By Peter Murphy
Published October 28, 2019
A grant, worth over $500,000 awarded to assistant professor Ravi Ranade, will assist in developing superior materials and reviewing the building codes currently used to design protective structures for housing equipment and soldiers.
Ranade and his students will work with the U.S. Army Corps of Engineers (USACE) to recommend changes to the existing building codes for effective utilization of ultra-high-performance concretes (UHPC), the strongest class of concrete materials. According to Ranade, the USACE has been using the same building code for decades, and the current code does not provide any guidance for building with UHPC and other modern concrete materials.
“There has been significant research on the material development of UHPC and its utilization for improving the penetration resistance of protective structures over the last four decades. However, the current code provides no guidance for using this class of materials,” Ranade says, “we are trying to get this material into the code, and work with them [USACE] on how to model the material behavior and structural response.”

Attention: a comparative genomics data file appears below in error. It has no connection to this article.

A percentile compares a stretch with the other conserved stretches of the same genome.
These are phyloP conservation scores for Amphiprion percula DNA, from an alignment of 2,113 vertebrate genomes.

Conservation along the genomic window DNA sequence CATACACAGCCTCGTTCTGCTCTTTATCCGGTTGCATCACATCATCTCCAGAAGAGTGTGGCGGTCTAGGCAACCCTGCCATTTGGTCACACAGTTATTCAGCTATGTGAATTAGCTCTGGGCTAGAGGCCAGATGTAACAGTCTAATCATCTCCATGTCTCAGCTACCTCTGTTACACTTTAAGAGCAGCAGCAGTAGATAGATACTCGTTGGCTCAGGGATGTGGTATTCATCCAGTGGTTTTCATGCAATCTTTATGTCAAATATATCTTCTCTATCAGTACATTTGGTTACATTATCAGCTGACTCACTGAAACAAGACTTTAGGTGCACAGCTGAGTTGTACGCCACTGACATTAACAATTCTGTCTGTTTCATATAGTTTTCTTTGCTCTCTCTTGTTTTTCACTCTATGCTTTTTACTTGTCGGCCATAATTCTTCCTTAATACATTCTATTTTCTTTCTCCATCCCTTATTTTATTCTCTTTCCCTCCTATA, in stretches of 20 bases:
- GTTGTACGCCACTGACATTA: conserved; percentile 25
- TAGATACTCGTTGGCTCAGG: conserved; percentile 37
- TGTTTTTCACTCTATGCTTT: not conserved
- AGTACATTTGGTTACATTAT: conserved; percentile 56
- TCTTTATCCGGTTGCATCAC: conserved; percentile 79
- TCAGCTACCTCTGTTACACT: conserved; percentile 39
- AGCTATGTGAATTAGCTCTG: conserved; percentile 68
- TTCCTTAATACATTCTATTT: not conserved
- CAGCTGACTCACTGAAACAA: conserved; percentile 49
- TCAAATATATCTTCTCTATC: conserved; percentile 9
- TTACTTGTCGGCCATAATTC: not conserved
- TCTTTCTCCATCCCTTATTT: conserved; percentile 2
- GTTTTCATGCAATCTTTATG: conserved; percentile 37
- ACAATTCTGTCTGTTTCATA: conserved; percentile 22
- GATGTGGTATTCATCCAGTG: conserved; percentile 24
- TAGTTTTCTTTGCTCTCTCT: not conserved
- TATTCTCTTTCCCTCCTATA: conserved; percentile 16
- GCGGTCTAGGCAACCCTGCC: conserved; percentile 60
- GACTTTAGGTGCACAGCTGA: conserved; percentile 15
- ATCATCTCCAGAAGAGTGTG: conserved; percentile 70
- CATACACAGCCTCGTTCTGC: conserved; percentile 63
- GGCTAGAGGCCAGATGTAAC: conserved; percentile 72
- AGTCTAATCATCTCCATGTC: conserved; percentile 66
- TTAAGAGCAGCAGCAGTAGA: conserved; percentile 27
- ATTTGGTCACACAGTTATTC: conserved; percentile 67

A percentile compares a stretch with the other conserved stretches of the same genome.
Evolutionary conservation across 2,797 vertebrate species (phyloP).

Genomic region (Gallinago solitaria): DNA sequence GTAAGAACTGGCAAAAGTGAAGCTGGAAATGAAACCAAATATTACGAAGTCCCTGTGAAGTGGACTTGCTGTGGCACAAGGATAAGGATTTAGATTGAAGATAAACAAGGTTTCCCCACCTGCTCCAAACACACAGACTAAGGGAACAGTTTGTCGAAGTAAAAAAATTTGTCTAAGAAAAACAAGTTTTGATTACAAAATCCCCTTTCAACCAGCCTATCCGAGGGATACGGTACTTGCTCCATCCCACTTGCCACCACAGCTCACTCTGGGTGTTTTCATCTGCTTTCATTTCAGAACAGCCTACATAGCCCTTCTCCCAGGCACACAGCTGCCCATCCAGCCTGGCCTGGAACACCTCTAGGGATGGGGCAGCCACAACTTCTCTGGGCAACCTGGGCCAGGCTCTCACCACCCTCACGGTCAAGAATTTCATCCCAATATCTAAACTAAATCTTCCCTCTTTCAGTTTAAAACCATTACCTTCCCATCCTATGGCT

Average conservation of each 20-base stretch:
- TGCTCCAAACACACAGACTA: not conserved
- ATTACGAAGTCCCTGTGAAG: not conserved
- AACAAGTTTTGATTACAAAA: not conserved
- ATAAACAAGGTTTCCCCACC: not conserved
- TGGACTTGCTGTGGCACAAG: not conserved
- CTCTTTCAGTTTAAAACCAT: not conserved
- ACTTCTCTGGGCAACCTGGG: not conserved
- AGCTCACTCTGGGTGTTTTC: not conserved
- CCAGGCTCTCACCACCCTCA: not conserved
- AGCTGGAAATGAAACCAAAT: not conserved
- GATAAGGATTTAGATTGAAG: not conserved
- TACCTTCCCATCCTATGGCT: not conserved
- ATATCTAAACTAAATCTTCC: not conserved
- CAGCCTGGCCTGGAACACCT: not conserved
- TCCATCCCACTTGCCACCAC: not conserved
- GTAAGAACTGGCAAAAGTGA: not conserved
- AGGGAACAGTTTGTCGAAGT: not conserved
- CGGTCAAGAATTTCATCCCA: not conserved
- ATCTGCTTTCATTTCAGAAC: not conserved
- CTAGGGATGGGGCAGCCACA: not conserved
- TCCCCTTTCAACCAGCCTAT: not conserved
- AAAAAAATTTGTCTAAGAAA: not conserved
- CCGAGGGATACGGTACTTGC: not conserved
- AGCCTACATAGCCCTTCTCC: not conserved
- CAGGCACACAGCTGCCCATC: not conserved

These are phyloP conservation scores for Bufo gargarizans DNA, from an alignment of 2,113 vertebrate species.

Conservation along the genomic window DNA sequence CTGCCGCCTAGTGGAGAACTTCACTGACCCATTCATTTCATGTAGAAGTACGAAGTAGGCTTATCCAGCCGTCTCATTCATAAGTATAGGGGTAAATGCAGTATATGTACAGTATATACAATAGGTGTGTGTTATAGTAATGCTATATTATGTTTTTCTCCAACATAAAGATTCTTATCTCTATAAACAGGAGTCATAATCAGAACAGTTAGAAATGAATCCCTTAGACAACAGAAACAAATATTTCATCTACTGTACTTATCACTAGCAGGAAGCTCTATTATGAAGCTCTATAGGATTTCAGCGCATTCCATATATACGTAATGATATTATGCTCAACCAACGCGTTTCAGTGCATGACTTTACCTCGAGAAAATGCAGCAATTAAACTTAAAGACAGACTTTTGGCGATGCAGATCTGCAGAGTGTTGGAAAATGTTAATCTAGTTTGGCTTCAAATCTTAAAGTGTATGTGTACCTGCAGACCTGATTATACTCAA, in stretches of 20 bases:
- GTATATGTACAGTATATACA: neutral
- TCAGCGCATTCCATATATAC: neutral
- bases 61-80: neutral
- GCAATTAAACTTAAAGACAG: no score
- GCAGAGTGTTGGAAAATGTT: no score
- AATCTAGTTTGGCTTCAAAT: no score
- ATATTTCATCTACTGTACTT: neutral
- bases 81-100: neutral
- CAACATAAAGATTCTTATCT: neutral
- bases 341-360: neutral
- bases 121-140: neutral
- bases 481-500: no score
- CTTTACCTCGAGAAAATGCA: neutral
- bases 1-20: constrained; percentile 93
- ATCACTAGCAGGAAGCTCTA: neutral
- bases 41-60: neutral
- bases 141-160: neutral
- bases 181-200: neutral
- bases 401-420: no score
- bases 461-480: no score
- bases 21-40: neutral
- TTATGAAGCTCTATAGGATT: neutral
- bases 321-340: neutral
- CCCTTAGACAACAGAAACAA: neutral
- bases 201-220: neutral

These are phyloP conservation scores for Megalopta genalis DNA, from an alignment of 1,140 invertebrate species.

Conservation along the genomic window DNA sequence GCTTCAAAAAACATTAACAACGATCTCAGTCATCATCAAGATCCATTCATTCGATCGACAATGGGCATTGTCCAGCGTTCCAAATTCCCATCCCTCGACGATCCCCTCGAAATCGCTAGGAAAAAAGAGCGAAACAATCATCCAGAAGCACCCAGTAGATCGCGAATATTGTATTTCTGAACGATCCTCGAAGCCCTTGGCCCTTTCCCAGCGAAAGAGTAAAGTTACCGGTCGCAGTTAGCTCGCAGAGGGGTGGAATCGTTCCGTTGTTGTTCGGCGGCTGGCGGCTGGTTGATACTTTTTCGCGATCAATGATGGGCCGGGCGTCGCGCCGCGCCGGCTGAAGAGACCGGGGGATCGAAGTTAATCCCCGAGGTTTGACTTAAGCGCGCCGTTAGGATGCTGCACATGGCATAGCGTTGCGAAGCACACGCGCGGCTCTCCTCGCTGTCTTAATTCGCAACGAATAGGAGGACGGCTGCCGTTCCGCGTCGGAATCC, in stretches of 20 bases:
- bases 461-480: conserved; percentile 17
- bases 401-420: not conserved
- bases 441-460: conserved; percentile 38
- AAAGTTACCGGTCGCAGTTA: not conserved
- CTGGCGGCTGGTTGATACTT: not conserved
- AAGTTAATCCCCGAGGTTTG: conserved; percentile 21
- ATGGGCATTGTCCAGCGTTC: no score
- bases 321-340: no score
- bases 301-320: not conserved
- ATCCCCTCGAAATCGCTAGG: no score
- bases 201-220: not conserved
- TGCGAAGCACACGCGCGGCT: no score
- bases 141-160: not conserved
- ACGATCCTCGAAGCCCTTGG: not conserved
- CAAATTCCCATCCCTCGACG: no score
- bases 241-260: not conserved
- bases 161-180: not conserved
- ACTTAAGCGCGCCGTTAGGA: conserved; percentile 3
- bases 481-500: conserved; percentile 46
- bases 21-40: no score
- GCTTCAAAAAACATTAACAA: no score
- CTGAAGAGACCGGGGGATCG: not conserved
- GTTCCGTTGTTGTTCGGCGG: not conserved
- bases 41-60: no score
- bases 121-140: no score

The goal of the code revision is to improve the penetration resistance against impact in protective structures.
According to Ranade, other militaries around the world have already incorporated some aspects of the new material into their codes. The American codes have not accounted for UHPC yet, even though the United States has done the majority of research on the material.
“I think there needs to be that connection between academia and the Army Corps,” Ranade says, “that’s why we are doing it. That’s why they came to us.”
Ranade and PhD students Dhanendra Kumar and Amr Soliman are part of a larger team of academics working with the USACE researchers on this problem. They will create the UHPC mixtures and develop different recipes to address USACE’s needs. The UB team will present material models and actually test the experimental models for ACE.
“The new material models that we propose will be based on experimental research. You perform experiments and see whether or not the computational model checks out,” Ranade says, “We verify the models by running experiments. This research could lead to some hidden scientific mechanisms related to the material behavior.”
Ranade has worked with the USACE on various projects for over six years.